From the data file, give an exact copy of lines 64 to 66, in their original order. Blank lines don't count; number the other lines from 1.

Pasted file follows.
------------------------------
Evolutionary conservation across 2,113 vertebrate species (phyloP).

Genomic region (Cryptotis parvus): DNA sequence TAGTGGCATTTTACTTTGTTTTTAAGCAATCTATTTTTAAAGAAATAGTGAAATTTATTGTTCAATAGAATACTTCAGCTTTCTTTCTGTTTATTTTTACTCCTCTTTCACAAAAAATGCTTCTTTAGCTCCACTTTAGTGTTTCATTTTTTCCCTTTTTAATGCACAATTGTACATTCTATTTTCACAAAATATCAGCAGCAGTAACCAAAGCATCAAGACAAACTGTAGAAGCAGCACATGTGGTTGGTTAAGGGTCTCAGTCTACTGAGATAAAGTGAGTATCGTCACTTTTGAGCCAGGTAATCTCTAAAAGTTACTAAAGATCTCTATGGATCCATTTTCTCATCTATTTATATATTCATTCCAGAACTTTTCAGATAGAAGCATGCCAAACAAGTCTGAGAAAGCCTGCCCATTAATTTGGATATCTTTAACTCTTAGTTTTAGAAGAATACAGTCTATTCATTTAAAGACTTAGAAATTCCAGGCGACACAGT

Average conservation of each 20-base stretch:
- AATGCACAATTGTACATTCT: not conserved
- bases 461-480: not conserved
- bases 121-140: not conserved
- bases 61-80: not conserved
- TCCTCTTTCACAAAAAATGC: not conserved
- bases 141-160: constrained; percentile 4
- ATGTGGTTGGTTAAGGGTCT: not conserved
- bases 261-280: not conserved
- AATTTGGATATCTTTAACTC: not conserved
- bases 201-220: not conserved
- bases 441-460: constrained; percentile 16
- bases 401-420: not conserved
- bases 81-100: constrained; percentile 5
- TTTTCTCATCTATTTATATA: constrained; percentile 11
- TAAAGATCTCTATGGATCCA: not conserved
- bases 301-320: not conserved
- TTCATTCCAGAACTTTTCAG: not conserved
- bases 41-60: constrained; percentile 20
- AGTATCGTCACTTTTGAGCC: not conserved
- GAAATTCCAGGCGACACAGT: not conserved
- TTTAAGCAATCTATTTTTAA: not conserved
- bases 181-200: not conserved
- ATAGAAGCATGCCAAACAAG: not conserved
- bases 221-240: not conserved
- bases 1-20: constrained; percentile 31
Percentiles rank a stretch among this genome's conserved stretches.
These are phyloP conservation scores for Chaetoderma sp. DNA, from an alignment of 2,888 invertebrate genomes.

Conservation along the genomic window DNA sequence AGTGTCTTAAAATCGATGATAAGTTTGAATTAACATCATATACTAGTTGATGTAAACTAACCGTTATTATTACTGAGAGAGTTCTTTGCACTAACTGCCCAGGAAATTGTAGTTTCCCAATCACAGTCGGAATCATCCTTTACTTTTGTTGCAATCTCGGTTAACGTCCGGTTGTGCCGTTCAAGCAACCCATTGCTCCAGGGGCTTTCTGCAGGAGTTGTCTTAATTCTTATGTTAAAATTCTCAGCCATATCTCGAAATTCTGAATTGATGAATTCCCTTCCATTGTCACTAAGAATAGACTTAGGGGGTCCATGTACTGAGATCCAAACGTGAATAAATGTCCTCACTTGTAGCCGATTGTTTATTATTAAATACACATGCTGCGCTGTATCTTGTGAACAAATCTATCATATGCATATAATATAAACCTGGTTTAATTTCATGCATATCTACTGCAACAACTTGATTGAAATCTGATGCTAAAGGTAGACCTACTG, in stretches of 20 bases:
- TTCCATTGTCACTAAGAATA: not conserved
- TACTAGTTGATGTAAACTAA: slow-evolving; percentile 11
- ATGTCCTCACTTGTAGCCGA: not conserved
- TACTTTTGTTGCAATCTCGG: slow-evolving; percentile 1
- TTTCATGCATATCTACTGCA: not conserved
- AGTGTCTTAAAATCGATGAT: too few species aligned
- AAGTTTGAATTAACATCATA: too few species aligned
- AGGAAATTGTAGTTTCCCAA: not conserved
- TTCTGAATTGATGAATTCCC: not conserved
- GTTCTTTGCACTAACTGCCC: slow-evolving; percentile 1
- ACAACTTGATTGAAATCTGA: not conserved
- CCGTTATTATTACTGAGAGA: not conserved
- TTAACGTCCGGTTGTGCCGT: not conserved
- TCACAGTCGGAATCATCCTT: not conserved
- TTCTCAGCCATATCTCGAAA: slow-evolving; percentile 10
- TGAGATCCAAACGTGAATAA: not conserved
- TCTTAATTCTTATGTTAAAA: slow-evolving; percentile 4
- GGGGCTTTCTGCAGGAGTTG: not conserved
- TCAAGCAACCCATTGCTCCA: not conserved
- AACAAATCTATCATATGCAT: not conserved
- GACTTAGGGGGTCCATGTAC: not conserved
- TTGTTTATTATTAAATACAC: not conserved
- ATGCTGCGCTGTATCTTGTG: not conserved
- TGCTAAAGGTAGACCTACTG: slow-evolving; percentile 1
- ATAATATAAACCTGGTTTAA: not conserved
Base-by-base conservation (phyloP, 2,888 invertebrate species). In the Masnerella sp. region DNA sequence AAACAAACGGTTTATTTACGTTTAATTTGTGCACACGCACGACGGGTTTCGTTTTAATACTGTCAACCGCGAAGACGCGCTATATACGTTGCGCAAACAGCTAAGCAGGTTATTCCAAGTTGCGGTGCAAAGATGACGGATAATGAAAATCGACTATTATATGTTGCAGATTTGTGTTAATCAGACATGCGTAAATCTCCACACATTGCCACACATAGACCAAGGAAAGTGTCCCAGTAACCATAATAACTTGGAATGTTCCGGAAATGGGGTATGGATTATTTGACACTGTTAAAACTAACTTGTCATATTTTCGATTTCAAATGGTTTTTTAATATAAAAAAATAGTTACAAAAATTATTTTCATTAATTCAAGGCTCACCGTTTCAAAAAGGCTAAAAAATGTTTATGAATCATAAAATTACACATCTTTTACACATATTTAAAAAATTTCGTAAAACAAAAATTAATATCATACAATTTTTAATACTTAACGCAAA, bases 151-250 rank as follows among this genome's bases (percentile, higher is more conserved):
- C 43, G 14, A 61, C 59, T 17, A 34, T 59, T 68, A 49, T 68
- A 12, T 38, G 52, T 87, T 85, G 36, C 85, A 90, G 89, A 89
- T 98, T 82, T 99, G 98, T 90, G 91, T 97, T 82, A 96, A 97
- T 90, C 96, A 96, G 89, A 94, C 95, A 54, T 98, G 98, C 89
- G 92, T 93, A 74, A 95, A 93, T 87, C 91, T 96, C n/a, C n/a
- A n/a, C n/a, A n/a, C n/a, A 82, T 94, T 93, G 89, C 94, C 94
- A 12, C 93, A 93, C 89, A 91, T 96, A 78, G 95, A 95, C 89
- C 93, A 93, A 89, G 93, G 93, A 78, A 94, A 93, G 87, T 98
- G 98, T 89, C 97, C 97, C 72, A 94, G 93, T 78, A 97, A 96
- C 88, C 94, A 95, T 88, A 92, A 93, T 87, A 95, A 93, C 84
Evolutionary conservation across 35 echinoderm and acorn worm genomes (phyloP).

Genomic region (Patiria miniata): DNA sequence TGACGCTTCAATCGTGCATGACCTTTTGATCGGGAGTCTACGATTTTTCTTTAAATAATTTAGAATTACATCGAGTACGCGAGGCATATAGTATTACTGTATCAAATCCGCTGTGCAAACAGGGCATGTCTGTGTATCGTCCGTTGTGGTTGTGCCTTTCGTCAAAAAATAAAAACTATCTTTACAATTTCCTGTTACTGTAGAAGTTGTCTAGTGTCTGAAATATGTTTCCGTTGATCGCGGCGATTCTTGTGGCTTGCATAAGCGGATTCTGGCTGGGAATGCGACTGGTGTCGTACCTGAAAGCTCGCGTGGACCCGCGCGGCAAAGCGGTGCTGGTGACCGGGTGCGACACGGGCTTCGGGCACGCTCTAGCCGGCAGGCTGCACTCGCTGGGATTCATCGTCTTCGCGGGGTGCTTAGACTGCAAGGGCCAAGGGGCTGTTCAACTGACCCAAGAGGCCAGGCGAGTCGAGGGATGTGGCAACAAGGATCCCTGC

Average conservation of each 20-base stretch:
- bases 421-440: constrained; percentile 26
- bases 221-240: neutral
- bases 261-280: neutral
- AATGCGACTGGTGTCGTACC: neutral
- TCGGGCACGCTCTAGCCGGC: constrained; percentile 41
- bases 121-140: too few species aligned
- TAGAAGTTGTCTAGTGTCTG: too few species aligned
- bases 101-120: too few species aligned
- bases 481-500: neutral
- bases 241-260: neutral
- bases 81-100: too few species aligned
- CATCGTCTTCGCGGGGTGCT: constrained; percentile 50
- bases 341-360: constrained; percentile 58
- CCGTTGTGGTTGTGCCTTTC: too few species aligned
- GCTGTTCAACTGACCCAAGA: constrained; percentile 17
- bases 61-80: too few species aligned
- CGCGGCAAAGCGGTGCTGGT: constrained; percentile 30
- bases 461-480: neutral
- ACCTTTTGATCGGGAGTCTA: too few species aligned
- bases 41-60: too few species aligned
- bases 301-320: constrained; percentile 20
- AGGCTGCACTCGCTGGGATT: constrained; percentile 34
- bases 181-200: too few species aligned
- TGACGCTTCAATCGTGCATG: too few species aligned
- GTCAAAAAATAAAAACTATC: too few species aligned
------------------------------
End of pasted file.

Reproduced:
- A 12, C 93, A 93, C 89, A 91, T 96, A 78, G 95, A 95, C 89
- C 93, A 93, A 89, G 93, G 93, A 78, A 94, A 93, G 87, T 98
- G 98, T 89, C 97, C 97, C 72, A 94, G 93, T 78, A 97, A 96